The 3D printing and additive manufacturing (AM) industry is anything but static. New hardware platforms, materials and applications are emerging all the time, sometimes at a dizzying rate. This is only compounded if you also take into consideration the many different modifications and significant developments around existing additive hardware, not to mention the proliferation of pre-process AM-specific software and post-processing equipment.
In the last month, however, advances with additive processes have seen daylight, emerging from some of the world’s leading research institutions. Here, Disruptive Insight provides an overview of three notable process developments.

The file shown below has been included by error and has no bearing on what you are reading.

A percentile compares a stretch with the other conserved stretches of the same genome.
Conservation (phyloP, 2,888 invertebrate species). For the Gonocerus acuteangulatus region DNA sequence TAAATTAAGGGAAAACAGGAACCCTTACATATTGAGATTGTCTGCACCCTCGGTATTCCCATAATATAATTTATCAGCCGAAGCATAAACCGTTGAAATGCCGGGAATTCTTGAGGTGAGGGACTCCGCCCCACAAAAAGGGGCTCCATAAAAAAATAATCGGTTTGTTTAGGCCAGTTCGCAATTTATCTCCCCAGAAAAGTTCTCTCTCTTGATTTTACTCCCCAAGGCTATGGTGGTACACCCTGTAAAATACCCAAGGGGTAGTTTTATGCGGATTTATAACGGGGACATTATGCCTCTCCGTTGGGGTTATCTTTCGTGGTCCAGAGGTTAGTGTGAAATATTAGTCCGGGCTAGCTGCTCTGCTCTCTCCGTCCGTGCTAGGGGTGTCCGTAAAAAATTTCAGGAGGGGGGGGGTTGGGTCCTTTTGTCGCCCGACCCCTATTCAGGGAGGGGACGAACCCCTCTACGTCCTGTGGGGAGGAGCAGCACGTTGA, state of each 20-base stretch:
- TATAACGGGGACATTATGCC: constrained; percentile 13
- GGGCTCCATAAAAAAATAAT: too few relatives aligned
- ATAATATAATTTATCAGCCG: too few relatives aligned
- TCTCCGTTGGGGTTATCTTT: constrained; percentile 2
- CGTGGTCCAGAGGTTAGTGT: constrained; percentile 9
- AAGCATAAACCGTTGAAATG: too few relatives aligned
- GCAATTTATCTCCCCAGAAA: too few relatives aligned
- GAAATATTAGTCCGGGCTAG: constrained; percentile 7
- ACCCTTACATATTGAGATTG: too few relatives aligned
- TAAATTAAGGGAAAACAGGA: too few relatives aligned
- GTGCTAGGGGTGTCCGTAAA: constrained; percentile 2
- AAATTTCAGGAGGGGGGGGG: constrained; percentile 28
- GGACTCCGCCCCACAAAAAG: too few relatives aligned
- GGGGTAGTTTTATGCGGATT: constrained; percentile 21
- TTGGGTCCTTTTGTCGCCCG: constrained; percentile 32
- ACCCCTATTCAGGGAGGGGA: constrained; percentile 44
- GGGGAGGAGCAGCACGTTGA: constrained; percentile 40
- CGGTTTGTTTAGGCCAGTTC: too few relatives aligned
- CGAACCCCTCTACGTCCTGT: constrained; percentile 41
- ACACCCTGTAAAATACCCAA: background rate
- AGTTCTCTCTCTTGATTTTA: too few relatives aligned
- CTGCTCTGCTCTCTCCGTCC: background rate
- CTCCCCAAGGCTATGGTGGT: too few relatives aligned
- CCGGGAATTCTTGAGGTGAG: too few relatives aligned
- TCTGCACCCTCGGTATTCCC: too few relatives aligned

Rapid liquid printing from MIT
Massachusetts Institute of Technology (MIT) in the US is a renowned research institution when it comes to 3D printing and additive manufacturing across a number of its many centers and/or laboratories of excellence. The Self-Assembly Lab is one of these, led by Skylar Tibbits (who introduced 4D printing and is the editor-in-chief (EiC) of the 3D Printing and Additive Manufacturing journal) and Jared Laucks. The research team of the Self-Assembly Lab, which has been collaborating with Steelcase, a USA-based furniture company, introduced rapid liquid printing (RLP) last month. With emphasis on the fact that it is still in the development stages, the RLP process methodology is advanced enough to bring it into the public domain, it seems, and it is distinctly different from any of the layering techniques that users (or followers) of 3D printing are familiar with.